kARE: n____EiLbacher describes her show t)re(equilt as “Poet)re(e sacred intimate nuew k:Lassic theat)re”. There’s a strong textual element to the experience. Reading what she has written on the United Solo Festival website and the various handwritten notes she affixed at the theater entrance and audience seating area adds another dimension to the rich performance.
Even without that layer, the experience is intimate and immersive. EiLbacher is seated on stage when the audience arrives, with her back to us, but she can see us in a mirror in front of her. There are objects around her: a wooden music box that plays “Memories,” a stone, a Cabbage Patch figurine, and a long red string that extends into the front row. At first, you may try to make sense of these objects and the garment the artist wears, a cross between a painter’s smock, a hospital gown, and a religious shroud. As EiLbacher begins to vocalize, move, and speak, your focus widens to take in the set and performance as a whole that transcends its parts.
The artist is an experienced performer with well-honed delivery and vocal modulation. She is fully present while speaking as different characters, some lucid and some who seem childlike or even mad. She inhabits each so fully that you believe every moment.
The script is a bit of a mystery. The perspective seems to vary from feral whoops of joy to a teacher’s measured and maternal voice to a Greek chorus to a fool straight from Shakespeare, who says the wisest things. One of the most joyful parts is the appearance of a squirrel.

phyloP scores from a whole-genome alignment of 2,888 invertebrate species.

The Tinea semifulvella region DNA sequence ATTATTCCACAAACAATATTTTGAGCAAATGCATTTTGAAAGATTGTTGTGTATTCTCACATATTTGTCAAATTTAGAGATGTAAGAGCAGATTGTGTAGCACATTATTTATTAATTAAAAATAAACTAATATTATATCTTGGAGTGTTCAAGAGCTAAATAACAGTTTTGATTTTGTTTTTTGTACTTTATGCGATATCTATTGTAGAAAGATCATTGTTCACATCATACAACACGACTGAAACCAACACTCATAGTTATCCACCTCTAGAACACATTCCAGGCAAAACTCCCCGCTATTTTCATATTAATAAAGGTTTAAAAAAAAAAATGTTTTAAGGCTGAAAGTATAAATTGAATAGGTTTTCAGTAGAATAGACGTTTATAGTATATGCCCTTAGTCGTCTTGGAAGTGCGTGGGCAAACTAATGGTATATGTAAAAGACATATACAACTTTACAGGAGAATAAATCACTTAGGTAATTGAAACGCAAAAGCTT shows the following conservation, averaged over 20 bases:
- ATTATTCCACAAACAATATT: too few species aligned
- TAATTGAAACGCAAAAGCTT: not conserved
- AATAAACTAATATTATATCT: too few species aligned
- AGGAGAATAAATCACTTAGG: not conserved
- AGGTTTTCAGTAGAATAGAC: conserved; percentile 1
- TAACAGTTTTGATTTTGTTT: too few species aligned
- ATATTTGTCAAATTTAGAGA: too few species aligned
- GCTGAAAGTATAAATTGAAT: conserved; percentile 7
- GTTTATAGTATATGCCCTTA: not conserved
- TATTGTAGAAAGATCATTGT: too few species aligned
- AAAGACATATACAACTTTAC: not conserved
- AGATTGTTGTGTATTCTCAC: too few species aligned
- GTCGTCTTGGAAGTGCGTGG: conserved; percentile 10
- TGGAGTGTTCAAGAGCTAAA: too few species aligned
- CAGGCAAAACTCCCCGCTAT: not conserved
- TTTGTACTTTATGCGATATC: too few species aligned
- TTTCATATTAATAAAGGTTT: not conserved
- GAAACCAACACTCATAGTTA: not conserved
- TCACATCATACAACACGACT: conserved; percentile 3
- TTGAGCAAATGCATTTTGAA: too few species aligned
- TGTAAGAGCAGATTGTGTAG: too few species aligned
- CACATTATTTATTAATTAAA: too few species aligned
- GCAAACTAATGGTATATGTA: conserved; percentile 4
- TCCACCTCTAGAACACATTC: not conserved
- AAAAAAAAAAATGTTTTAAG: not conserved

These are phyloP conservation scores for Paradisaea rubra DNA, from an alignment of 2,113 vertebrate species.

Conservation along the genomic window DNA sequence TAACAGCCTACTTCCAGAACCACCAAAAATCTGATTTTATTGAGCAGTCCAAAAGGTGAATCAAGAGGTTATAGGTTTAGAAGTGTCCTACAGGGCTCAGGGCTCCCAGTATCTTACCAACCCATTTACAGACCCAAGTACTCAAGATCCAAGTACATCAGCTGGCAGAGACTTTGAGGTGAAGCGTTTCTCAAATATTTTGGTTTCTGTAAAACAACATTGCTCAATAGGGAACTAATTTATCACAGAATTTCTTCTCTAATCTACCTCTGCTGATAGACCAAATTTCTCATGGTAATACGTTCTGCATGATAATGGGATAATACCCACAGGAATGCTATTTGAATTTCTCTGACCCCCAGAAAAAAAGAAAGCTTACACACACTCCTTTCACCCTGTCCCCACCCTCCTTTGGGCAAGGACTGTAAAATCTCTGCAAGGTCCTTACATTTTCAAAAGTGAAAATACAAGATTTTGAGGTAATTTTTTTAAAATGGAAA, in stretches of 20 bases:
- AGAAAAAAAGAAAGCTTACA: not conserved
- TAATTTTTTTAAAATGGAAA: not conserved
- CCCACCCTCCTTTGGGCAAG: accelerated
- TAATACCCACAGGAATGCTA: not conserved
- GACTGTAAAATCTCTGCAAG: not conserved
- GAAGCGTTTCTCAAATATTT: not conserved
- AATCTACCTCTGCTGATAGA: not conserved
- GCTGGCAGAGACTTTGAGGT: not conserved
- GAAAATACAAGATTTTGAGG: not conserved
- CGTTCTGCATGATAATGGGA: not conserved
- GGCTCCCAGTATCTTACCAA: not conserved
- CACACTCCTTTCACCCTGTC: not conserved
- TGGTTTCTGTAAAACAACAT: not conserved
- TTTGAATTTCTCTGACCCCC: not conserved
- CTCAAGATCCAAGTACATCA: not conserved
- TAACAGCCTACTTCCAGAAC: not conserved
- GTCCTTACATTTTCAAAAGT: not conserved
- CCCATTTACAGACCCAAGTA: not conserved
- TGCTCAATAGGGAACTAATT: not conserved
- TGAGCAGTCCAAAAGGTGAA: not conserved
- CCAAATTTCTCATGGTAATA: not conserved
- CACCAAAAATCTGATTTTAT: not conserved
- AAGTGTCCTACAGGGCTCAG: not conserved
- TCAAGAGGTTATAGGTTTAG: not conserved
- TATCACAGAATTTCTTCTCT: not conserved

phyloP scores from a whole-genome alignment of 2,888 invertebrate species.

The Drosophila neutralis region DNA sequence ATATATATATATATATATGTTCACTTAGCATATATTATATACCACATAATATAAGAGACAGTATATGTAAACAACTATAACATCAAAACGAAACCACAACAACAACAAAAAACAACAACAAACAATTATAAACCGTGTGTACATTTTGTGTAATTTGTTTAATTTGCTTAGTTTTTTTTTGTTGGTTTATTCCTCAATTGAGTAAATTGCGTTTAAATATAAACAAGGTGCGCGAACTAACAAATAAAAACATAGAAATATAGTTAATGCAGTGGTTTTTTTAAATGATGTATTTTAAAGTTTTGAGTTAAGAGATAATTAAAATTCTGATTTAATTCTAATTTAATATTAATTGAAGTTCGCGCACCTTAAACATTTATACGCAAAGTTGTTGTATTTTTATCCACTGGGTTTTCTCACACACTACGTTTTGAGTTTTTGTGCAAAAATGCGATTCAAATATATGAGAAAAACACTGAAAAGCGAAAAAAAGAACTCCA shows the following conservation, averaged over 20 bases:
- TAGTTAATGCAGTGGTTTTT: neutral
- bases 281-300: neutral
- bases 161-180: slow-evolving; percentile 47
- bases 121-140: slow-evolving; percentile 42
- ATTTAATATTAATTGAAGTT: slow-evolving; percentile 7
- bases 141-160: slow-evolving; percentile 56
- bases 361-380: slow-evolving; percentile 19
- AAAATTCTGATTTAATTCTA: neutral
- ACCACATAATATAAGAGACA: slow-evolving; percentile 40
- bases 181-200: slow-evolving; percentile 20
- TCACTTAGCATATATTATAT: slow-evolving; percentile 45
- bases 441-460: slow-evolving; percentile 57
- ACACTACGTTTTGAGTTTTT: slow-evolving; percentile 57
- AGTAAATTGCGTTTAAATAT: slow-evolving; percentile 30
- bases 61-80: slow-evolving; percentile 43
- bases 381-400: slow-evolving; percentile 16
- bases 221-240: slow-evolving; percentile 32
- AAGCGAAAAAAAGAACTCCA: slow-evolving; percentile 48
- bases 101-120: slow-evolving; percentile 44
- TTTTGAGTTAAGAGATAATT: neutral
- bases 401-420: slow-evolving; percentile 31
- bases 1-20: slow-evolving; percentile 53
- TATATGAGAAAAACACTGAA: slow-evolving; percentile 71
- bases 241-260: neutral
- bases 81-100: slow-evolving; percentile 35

EiLbacher asks audience members to read poems she has left in books around the theater. Her requests are gentle but imploring. She signals with a small flashlight and her eyes ask, “Won’t you please join me on this journey?” Each of the three participants met the task with tenderness that added to the intimacy and grace of the group experience. And so they/we became the Chorus of this play. Students in a classroom? Quilters in a sewing circle? Participants in sacred ritual. Makers of meaning.
t)re(equilt is a communal experience that is difficult to describe but absolutely worth your time — a dance and conversation of art, air, breath, earth and growth, “sewing together the completed top, the batting (stuffing), and the back— is sometimes then performed communally, among small groups and reweaves them.” The play is an experiment with language, but it is fully intentional and a success.
Written and Performed by kARE: n____EiLbacher
March 10, 2023
The Spring 2023 United Solo Festival
March 7 - March 26, 2023
410 West 42nd (btw 9th and 10th Avenue)
STEPHANIE EAGAN is a professional writer based in NJ. A fan of every type of live performance imaginable, from taiko drumming to political performance art, she travels the tri-state area and beyond in search of music, art, theater, and excellent coffee.